The term 'pagan' is used as a lazy method of describing many things non-christian. What do you think?
Is Christo-centric a word? You know, looking at the world through the Christian perspective. And 'infidel' must mean 'unfaithful' or maybe 'not faithful' to Islam. I'm not sure what 'heathen' means. I really like the way English has so many ways of expressing ideas that are close but not the same. And I think we always have been too lazy to use them properly.
I think current usage is hazy, if not lazy. But @Matias provides, as usual, the historical perspective. Self-described modern pagans in my experience are Wiccans or animists of some stripe or other. Worshippers of nature, basically. The term doesn't carry a negative connotation to me.
Less "lazy" than polemical.
"pagan": late 14c., from Late Latin paganus "pagan," in classical Latin "villager, rustic; civilian, non-combatant" noun use of adjective meaning "of the country, of a village," from pagus "country people; province, rural district," originally "district limited by markers"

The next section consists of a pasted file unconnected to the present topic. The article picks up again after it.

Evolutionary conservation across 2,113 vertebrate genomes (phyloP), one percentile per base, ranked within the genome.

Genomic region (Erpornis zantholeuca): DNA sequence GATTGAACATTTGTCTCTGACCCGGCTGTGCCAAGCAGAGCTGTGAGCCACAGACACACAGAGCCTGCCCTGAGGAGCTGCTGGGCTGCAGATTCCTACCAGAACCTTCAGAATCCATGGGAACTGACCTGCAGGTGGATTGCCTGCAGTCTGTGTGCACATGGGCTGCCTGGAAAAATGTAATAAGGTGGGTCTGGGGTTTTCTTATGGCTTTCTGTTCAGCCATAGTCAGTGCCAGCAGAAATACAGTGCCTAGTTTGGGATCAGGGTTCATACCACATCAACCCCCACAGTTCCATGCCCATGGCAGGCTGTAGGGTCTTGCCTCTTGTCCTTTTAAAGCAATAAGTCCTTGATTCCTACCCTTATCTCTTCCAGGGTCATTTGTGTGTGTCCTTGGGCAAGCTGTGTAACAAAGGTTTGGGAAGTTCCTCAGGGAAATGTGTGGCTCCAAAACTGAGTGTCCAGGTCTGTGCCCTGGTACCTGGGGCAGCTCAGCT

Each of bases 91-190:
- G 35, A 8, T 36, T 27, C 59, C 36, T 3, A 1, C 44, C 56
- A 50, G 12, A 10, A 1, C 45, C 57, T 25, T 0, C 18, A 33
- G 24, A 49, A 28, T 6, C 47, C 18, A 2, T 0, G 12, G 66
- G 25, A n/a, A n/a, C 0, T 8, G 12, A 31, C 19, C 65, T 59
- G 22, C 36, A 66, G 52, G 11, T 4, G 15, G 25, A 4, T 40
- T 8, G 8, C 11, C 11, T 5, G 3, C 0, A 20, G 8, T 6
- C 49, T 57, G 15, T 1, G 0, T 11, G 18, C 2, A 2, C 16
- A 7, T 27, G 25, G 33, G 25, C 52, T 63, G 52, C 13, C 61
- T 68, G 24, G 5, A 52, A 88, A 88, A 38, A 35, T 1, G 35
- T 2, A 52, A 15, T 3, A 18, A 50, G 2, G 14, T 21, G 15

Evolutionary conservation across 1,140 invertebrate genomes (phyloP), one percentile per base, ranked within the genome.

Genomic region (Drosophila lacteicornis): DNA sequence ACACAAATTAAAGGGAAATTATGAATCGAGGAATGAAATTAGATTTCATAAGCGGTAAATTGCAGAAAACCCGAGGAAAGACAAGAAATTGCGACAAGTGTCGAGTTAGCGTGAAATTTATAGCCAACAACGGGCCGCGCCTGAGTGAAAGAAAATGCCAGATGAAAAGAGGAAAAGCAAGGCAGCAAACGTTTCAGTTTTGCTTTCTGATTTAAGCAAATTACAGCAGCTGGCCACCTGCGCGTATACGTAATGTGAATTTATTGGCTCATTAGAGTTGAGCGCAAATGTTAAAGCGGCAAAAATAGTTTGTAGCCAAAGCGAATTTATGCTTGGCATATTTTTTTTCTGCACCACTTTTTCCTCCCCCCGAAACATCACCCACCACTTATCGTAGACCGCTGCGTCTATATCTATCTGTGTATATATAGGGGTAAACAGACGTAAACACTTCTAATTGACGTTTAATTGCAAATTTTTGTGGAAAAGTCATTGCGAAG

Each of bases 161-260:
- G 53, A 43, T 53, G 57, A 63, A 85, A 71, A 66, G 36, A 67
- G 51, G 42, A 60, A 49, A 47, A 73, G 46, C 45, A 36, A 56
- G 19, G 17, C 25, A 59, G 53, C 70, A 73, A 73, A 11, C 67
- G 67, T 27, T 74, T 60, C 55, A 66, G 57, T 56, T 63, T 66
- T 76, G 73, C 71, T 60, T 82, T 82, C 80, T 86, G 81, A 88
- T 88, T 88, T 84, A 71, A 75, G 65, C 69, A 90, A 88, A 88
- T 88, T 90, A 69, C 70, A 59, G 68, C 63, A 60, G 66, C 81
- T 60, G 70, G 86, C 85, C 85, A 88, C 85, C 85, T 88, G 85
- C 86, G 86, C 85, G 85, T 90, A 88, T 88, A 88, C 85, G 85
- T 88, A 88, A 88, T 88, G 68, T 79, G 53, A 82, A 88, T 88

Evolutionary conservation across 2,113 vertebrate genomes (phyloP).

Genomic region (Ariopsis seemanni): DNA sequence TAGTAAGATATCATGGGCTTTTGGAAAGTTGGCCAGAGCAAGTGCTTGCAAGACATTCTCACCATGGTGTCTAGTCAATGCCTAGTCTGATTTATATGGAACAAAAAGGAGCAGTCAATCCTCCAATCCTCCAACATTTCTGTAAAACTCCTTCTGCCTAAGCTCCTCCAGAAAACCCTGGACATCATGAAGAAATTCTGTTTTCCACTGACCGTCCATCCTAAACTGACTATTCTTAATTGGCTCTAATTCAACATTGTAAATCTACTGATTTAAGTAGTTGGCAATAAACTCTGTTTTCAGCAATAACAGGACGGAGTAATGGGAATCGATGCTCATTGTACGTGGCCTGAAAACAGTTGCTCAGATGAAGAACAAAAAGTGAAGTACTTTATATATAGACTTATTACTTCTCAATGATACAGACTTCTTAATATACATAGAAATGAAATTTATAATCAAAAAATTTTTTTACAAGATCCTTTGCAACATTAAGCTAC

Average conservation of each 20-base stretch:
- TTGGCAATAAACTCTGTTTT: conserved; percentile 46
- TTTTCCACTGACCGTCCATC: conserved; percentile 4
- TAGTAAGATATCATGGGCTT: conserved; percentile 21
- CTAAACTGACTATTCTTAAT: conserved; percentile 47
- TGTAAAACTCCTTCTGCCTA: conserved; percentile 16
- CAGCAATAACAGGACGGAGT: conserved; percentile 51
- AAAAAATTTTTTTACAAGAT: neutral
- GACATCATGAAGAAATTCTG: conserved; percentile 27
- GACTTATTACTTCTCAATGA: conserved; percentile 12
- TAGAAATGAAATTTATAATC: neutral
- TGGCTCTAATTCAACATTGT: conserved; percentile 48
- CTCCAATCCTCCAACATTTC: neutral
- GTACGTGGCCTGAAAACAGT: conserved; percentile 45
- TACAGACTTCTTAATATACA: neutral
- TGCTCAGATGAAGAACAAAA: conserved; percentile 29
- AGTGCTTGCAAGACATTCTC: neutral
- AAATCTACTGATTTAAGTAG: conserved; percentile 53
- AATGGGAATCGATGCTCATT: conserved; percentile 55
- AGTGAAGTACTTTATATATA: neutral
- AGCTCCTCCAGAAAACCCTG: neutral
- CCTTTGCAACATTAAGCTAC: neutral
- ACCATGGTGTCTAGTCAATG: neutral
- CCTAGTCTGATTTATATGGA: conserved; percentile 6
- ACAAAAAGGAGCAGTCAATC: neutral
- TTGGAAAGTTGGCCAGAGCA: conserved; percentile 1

Religious sense is often said to derive from conservative rural adherence to the old gods after the Christianization of Roman towns and cities; but the word in this sense predates that period in Church history, and it is more likely derived from the use of paganus in Roman military jargon for "civilian, incompetent soldier," which Christians (Tertullian, c.202; Augustine) picked up with the military imagery of the early Church (such as milites "soldier of Christ," etc.). Applied to modern pantheists and nature-worshippers from 1908.
Pagan and heathen are primarily the same in meaning; but pagan is sometimes distinctively applied to those nations that, although worshiping false gods, are more cultivated, as the Greeks and Romans, and heathen to uncivilized idolaters, as the tribes of Africa. A Mohammedan is not counted a pagan much less a heathen